How does SSA offset work for Worker’s Comp benefits?
Let’s say you received a lump sum. To calculate how much SSA would offset, SSA first calculates what your maximum amount of benefits would be – they call this the “applicable limit.” The applicable limit is 80% of your pre-injury income, which is what SSA calls your “average current earnings.” They calculate your average current earnings by taking the highest of: (1) the average monthly wage that your Social Security Disability benefit amount is based on (SSA calls this your unindexed PIA); (2) the average monthly earnings from the highest 5 years in a row (high 5); (3) the average monthly earnings from a single calendar year (high 1).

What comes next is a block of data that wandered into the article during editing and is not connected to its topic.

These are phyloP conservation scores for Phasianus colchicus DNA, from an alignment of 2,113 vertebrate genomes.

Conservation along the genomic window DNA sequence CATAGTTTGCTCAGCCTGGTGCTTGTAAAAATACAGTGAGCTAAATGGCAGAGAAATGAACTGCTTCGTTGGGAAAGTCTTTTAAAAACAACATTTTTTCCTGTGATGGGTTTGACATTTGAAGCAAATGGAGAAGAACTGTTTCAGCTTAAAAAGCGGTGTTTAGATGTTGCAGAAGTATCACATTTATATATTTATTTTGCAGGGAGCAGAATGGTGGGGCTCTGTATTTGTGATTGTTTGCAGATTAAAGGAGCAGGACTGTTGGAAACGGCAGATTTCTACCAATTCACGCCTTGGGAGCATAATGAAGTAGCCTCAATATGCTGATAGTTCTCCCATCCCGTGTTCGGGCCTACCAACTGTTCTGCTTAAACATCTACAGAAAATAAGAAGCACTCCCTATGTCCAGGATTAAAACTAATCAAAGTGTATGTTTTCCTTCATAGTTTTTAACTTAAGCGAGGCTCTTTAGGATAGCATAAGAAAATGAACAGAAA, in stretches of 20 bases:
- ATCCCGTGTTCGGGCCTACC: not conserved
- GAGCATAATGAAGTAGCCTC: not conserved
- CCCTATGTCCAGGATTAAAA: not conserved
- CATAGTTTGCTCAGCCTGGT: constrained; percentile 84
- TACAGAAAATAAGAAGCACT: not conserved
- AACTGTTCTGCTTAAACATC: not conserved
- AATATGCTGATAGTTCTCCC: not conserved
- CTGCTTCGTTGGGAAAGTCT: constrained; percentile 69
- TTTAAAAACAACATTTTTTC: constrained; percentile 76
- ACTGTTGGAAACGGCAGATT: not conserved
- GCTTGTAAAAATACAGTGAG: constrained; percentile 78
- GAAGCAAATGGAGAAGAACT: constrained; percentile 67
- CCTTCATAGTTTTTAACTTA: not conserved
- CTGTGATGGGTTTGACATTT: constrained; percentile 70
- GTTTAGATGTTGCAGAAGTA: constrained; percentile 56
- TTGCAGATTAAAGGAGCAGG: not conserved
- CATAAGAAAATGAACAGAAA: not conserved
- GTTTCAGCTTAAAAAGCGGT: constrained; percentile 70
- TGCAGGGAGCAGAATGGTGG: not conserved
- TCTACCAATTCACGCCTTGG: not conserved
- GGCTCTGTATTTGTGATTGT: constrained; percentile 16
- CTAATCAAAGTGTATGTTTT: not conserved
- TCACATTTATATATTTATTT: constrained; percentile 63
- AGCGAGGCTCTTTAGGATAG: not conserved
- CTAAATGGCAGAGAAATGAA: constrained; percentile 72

Then, to determine your applicable limit, SSA will take 80% of your average current earnings. SSA will then add your monthly Social Security Disability payment to your monthly worker’s compensation payment. SSA will reduce your payments until it the applicable limit is reached. Because you got a lump sum, SSA will look at the worker’s compensation settlement agreement to calculate your monthly amount and reduce it based on that amount.
So, as an example, you got a lump sum of $12,000. This averages $1,000 per month. Your pre-injury average earnings were $2,000 per month. You are found disabled by SSA and entitled to ongoing benefits. You are entitled to $1,500 per month from SSA. Then SSA comes along and says “not so fast!” SSA will reduce your total monthly payment so that it meets 80% of $2,000. So, figuring $1,000 from worker’s comp, SSA will pay you $600 to bring you up to $1,600 which is 80% of $2,000.